Time is a wonderful thing… but we don’t have any in RE!

It’s the start of a new term and that usually means new topics. I love new topics, it makes me feel like there is lots of time stretched out in front of me for me to get my little kiddiewinks to understand some deep theological concepts.

I always get that ‘fresh’ feeling with a new topic like this is the one we will do justice to.

However, what also comes with a new term is an analysis of last half term’s assessment results. I didn’t conduct an assessment in RE last half term as it was the Christmas term and when it came to assessment week I realised the majority of my classes had only had 3-4 RE lessons. That’s correct, 3-4!!! This was due to various things such as trips and christmas activities, christmas lunch and so on. I am not a Grinch and didn’t stop any of these things from happening, but in hindsight I probably should have. So, what did they learn in that half term? How much could they possibly have progressed in 3 lessons? Not very far is the answer and suddenly that dream of covering deep theological topics has disappeared, gaps have been left open and I have to move on in the new term or we won’t have covered anything by the end of the year!

After chatting to Johnny Porter from Michaela quite a bit last year, I decided my curriculum would go for depth rather than breadth. This was a wise decision with the number of lessons I get weekly as it meant I could allow students to really develop religious literacy rather than moving them onto a new religion to develop the same skills (which was not many) as before. So I chose to study just 3 topics a year (1 per term rather than half term) and I chose to include the topics that often get left out. I felt this was the best decision for creating a strong foundational knowledge of at least 2 religions before the students reach GCSE.

So I am now in January and looking back on my 1st half term of study, I can honestly say that they did learn a great deal. I have pupils who are lower ability on entry than most other schools and yet they could explain to me why the Synoptic Problem is a problem. I was over the moon; but, they barely progressed in the 2nd half term and all of that was out of my control.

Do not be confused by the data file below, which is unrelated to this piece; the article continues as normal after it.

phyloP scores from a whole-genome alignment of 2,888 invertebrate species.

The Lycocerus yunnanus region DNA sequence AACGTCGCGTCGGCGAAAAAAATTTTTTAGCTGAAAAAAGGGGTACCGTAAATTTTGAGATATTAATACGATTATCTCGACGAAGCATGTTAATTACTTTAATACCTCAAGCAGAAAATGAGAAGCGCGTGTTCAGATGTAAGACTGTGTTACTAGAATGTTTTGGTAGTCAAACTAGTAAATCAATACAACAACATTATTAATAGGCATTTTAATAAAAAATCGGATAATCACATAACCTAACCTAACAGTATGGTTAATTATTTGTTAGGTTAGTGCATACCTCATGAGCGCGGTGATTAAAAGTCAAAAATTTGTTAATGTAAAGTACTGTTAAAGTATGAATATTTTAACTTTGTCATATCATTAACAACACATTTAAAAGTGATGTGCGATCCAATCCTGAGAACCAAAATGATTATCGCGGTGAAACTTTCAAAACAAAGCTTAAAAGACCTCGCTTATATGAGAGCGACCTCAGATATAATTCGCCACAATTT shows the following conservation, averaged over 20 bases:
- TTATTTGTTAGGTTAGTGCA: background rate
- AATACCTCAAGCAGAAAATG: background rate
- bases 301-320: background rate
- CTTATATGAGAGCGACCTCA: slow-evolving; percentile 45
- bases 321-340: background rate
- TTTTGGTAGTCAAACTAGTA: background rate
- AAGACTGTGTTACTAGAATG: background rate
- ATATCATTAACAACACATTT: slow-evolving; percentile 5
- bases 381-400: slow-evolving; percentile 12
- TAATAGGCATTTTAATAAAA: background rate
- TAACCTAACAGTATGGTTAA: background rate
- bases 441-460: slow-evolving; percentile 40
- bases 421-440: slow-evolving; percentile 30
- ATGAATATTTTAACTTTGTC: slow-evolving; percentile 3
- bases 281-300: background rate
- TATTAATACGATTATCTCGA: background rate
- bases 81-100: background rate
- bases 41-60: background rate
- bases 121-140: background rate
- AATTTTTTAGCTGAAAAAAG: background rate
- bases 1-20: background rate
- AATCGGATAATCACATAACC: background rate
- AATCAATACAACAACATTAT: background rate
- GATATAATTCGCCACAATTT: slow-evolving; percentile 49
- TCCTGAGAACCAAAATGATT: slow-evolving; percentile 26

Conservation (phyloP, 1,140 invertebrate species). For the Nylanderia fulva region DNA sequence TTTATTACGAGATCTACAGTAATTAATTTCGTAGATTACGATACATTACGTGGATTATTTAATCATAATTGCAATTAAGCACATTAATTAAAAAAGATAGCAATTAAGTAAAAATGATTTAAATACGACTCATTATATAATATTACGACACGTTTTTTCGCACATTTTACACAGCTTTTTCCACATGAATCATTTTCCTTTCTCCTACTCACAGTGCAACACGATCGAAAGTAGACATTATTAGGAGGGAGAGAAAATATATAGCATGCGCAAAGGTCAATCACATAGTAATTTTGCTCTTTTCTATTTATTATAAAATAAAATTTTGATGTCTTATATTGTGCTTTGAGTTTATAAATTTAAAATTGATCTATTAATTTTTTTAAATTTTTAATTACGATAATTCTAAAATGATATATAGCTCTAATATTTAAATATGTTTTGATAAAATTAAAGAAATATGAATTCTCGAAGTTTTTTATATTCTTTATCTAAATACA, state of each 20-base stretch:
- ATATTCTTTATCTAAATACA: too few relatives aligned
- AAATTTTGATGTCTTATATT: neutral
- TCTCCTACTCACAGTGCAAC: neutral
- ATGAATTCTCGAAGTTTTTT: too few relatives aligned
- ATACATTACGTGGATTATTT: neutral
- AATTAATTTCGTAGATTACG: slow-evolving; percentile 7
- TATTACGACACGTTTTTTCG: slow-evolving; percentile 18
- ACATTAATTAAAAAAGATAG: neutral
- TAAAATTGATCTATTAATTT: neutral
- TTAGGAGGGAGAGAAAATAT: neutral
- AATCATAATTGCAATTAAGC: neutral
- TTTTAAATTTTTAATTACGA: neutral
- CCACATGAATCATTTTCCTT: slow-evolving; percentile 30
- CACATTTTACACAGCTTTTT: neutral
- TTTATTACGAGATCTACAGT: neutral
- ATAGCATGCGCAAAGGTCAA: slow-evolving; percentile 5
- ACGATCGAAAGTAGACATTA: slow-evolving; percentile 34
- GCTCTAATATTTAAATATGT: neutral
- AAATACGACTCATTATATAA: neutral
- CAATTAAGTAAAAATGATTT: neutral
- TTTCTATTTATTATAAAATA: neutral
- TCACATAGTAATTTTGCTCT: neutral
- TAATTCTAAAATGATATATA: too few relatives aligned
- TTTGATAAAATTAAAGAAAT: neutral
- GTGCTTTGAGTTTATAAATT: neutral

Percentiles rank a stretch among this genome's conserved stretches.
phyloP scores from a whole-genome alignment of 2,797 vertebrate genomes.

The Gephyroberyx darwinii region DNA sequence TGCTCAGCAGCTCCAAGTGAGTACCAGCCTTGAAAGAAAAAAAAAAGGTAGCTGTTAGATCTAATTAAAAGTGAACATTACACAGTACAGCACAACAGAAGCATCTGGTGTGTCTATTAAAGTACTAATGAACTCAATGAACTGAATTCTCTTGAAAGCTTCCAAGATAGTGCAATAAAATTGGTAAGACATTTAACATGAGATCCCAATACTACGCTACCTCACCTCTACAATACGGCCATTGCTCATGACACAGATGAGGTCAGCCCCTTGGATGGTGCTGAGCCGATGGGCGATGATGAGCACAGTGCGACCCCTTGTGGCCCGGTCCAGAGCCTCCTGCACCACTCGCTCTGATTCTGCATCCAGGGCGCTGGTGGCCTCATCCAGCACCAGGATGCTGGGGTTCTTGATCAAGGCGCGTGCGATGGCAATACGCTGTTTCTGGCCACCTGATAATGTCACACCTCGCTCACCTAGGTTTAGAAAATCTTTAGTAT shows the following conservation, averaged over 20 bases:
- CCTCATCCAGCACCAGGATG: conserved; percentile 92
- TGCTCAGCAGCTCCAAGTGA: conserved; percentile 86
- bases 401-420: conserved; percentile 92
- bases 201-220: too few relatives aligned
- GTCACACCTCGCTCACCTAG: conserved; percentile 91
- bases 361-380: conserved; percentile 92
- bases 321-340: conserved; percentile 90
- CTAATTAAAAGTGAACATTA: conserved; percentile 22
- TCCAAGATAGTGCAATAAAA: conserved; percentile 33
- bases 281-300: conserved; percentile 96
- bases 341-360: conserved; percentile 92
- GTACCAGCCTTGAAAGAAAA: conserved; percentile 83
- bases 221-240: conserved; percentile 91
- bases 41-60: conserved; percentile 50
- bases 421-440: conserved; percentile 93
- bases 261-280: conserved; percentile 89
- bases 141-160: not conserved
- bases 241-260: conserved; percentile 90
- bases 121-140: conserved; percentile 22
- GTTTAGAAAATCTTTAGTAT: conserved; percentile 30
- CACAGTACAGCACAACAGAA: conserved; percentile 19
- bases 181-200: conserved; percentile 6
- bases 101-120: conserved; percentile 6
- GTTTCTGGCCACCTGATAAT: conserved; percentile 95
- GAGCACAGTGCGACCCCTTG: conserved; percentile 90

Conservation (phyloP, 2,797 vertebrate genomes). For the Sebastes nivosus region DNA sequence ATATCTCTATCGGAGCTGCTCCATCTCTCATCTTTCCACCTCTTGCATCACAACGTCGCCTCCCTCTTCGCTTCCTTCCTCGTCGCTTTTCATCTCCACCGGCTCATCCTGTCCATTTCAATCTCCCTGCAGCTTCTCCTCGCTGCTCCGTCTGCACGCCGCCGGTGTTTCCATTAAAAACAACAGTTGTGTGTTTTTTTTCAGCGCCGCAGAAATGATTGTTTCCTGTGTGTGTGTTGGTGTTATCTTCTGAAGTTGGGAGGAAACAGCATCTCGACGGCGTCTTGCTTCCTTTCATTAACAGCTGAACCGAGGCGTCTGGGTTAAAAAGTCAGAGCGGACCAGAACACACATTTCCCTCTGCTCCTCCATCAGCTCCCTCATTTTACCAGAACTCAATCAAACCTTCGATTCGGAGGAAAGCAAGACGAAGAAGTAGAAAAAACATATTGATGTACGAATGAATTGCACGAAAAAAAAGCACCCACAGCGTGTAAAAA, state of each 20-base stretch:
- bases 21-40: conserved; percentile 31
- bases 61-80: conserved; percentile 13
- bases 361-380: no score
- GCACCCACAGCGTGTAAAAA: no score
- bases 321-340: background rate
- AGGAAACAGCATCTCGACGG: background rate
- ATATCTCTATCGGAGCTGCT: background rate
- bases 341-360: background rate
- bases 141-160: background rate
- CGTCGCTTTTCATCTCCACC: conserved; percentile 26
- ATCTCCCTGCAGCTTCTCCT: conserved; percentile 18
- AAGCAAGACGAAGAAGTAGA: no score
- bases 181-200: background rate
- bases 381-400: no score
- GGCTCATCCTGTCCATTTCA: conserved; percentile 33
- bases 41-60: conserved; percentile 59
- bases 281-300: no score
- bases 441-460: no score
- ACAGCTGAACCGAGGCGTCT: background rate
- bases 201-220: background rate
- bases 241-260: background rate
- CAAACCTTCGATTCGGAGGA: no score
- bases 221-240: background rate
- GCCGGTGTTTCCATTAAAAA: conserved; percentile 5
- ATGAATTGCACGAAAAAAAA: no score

I feel sad. I know some would argue that I should have scrapped moving on and stuck with it, but due to school plans and assessments and exams and a child’s attention span, I just didn’t have that luxury.

I also teach History and Geography this year and they have two lessons a week. What a difference it makes! The students are more engaged, yet they have the same teacher (me) for these subjects as RE and they retain information better.

I feel like I am fighting a losing battle in RE. I really believe in the importance of our subject. I have put my heart and soul into developing a deep curriculum which allowed them to explore more within a religion rather than doing whimsical studies that are too quick for anyone to learn anything. But the time issue comes up again – how much can one really do with one 50 minute lesson a week? How much can I really do if I have seen my pupils 3 times in a half term?

It’s put me off putting in all this effort if I’m honest. I could roll out three rubbish lessons and it wouldn’t make a difference to the epic ones I planned originally.

I am not saying I will stop creating decent lessons and a healthy curriculum, but it does make me wonder about whether or not anyone really takes our subject seriously except for us teachers.


Why I am leaving ‘Save RE’